However frivolous the curiosity provoked by his trainer last season, there can be no doubt that Flemenstar is a very serious talent.
After he had a breakthrough success at Leopardstown in January, Peter Casey achieved instant celebrity in Ireland with his salacious remarks in a live television interview. But while this mischievous septuagenarian undoubtedly contributes to the appeal of Flemenstar, in a sport nowadays dominated by a few big stables, attention is increasingly commanded by the horse himself. Rising eight, and entering a majestic physical pomp, he is now 7-1 from 9-1 with Coral for the Betfred Cheltenham Gold Cup – even though his comeback performance at Navan yesterday would warrant still shorter odds for the Queen Mother Champion Chase.
With a long campaign beckoning, Casey had warned that Flemenstar would need the run in the Fortria Chase. His rivals, in contrast, arrived either with races already under their belt, or a record of going especially well fresh – the veteran, Big Zeb, having won the last three runnings. Having proved himself over two and a half miles at Fairyhouse in the spring, and the Gold Cup evidently top of his agenda, any kind of prominent showing back over the minimum distance would have represented a perfectly acceptable foundation. As it was, Flemenstar saw out the race with terrific panache.
Jumping superbly in the lead for Andrew Lynch, he was briefly menaced by Big Zeb from three fences out, but came bounding clear from the last to win by seven lengths. Realt Dubh admittedly dropped away after a mistake at halfway, but this was none the less an immaculate resumption. "When he is fit he'll be a good one!" Casey said. "He has got stronger since last year but he was only 80 per cent fit today. We'd done just enough work to get him here, but he blew up down the back."
The Co Meath trainer will now restore Flemenstar to two and a half miles in the John Durkan Chase at Punchestown on 9 December, before testing his stamina over three – the Lexus Chase at the Leopardstown Christmas meeting looking an obvious cue for that experiment. In one or both of those races, Flemenstar could well bump into the other top novice to emerge from Ireland last season, Sir Des Champs. "I have no worries about the longer trip," Casey said. "He's bred to get it and I think he will."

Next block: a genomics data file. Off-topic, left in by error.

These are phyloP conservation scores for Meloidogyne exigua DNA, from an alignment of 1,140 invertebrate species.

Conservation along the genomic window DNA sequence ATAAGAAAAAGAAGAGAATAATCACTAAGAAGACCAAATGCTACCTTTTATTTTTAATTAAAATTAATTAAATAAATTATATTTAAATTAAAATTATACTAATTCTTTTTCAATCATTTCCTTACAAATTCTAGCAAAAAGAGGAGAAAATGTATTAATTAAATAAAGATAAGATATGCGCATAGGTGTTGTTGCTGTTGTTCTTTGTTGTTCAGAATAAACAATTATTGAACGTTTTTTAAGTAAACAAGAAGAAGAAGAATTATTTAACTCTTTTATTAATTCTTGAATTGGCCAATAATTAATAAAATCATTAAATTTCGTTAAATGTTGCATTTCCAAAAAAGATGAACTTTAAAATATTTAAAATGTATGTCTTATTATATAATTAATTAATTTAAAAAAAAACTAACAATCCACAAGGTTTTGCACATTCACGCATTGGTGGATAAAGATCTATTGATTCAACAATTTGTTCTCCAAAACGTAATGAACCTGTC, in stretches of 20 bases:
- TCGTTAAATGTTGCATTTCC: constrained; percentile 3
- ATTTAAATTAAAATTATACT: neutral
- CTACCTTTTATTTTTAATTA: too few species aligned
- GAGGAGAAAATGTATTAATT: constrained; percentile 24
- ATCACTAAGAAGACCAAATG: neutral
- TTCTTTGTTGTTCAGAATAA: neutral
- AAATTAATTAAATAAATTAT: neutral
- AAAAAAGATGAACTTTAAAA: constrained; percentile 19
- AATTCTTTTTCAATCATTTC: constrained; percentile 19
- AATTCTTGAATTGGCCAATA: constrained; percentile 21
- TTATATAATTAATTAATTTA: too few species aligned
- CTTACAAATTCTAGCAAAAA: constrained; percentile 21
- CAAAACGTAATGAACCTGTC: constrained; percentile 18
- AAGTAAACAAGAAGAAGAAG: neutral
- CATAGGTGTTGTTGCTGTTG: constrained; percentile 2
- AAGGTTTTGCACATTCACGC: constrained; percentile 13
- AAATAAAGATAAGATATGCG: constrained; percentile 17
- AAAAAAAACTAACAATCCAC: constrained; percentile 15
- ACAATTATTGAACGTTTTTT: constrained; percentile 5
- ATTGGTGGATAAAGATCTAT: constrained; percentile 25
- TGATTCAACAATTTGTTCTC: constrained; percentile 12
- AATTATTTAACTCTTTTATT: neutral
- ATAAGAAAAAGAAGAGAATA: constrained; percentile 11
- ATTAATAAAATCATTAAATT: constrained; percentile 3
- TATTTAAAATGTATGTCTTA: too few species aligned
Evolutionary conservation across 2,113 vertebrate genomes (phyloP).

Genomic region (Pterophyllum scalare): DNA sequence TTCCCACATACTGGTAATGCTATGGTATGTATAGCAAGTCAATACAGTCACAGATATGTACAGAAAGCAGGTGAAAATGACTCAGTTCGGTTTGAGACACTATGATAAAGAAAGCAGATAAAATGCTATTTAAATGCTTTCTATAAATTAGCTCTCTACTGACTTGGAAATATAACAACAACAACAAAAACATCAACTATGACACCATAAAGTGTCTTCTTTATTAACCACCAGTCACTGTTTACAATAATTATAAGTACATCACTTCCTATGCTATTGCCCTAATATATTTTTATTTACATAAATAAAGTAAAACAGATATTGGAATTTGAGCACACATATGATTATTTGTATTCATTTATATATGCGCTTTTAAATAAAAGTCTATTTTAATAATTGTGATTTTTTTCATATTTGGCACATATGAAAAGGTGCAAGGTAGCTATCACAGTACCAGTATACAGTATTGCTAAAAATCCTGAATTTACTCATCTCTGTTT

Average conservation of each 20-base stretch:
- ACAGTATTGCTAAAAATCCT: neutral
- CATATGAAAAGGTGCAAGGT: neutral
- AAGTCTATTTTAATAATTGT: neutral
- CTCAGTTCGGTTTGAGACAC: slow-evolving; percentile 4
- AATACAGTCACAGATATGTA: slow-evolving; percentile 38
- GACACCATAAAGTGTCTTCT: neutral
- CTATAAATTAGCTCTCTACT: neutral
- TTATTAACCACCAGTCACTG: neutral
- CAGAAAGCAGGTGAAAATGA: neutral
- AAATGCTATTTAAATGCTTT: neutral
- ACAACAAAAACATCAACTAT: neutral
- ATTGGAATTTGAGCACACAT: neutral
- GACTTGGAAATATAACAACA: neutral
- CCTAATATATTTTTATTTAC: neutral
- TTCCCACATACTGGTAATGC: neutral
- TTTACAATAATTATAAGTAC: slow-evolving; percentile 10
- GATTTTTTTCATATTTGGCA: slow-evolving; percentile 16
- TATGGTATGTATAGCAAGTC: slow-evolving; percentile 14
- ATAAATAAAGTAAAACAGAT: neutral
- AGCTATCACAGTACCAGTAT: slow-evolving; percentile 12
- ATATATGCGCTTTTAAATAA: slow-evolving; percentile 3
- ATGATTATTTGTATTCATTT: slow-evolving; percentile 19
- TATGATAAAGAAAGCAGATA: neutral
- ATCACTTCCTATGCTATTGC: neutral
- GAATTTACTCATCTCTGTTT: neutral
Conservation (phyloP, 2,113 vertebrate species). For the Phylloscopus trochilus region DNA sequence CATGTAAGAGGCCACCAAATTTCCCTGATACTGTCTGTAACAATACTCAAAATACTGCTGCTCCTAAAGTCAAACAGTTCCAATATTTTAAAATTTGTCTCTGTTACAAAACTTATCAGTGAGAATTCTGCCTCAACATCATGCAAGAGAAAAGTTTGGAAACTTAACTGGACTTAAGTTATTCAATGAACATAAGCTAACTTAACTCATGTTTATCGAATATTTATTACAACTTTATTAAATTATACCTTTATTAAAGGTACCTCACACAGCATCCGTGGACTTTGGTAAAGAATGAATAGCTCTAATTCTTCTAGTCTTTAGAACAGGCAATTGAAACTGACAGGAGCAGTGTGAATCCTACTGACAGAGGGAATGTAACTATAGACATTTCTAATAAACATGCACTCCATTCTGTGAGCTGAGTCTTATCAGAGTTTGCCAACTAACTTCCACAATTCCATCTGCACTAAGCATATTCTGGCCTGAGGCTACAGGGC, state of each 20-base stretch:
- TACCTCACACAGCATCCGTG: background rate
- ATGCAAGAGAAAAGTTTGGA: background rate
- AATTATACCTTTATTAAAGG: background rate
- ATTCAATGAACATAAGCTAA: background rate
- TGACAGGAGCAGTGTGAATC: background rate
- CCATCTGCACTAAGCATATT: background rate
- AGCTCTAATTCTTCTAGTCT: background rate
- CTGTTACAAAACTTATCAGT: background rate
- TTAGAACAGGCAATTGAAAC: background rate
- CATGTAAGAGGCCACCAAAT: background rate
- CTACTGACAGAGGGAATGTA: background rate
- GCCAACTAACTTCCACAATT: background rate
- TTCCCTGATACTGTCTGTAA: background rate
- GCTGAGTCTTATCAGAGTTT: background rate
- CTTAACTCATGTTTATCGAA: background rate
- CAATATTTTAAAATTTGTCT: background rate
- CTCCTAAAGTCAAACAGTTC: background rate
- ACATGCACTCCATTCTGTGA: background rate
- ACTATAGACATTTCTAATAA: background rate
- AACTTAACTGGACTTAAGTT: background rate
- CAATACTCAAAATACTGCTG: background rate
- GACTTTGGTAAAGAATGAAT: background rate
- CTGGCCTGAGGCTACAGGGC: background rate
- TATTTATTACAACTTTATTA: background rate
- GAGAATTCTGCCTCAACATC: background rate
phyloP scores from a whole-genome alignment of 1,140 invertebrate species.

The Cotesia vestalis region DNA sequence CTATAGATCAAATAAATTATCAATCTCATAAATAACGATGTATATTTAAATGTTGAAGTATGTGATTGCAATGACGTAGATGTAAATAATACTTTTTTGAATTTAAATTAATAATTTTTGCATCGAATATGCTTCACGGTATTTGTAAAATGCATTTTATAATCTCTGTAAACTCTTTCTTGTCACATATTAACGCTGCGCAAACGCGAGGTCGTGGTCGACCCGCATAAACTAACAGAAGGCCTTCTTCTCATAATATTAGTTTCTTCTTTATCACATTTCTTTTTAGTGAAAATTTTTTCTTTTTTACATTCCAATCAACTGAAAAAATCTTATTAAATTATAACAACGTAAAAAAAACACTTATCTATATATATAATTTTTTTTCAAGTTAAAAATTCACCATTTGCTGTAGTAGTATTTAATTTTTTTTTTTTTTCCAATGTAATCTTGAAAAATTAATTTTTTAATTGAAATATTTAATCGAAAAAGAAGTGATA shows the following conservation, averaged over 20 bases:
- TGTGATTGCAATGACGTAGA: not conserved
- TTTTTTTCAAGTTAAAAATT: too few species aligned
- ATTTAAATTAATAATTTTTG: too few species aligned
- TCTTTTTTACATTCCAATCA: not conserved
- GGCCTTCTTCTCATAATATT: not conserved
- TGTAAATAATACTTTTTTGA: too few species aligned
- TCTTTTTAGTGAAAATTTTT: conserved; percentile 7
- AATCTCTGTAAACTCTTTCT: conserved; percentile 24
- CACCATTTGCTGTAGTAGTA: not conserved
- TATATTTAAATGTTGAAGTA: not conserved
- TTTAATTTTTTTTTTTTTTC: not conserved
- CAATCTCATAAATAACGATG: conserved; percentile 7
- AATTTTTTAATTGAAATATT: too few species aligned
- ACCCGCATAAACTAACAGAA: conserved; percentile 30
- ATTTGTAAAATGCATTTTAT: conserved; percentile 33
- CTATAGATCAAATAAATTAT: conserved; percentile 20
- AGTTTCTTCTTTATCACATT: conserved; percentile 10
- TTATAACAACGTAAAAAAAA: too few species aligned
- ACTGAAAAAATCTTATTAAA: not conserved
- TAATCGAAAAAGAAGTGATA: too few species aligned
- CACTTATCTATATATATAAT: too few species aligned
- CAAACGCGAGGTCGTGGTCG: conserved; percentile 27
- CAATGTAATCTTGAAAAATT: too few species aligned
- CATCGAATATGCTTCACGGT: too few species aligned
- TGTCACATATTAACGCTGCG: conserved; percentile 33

Coming the day after John Gosden, Richard Hughes and Amy Ryan had formally sealed their respective titles, at the final turf fixture of the British Flat season, Flemenstar gave immediate impetus to the jumps agenda. Lynch had already ridden two good horses earlier on the card, however, albeit with contrasting fortunes. Voler La Vedette was turned over at 1-7 on her return, but Sizing Rio followed up an 18-length romp at Punchestown with another promising success in his second start over hurdles. It may be that Henry De Bromhead, who runs Sizing Europe at Clonmel on Thursday, has found a potential heir to his stable star. "He is a real galloping horse and the faster they go the better he'll be," De Bromhead said. "He's a big, raw four-year-old – one for the future, and fences." He added that better ground would suit Sizing Rio, who will now be given a break before himself heading to Leopardstown at Christmas.
Ted Walsh also has a very promising youngster on his hands in Champagne James, a stylish winner of the bumper on his debut. Back on the home front, meanwhile, the usual mediocre Monday fare is relieved at Carlisle today by the reappearance of Cappa Bleu in a graduation chase.
Last seen finishing strongly for fourth in the John Smith's Grand National, the former champion hunter remains very lightly raced and Evan Williams plans to gear his whole season to Aintree.
Williams prepared State Of Play to make the frame in three consecutive Nationals and, all going well in the meantime, can clearly be trusted to bring Cappa Bleu to his peak next April. "We wanted to find him a nice little race somewhere so he can go and enjoy himself," Williams said. "He's still inexperienced, having only had seven runs over fences, so we'll keep chipping away with him. The National is the only race I'm thinking of."
Chris McGrath's Nap
Well Hello There (2.15 Southwell) Showed he can go well fresh when landing a gamble on his return last winter and remains unexposed, having disappeared after pulling miles clear at Ascot last December.
Set In Her Ways (2.45 Southwell) Stable in form and looks fairly treated on her bumper form and bumped into a well treated one when travelling nicely over a longer trip on her last visit here.
One to watch
Magic Hurricane (James Fanshawe) shaped nicely on his debut at Nottingham the other day, promising more to come over middle distances.
Where the money's going
Al Ferof is 10-1 from 16-1 with William Hill for the Paddy Power Gold Cup at Cheltenham on Saturday.
- More about: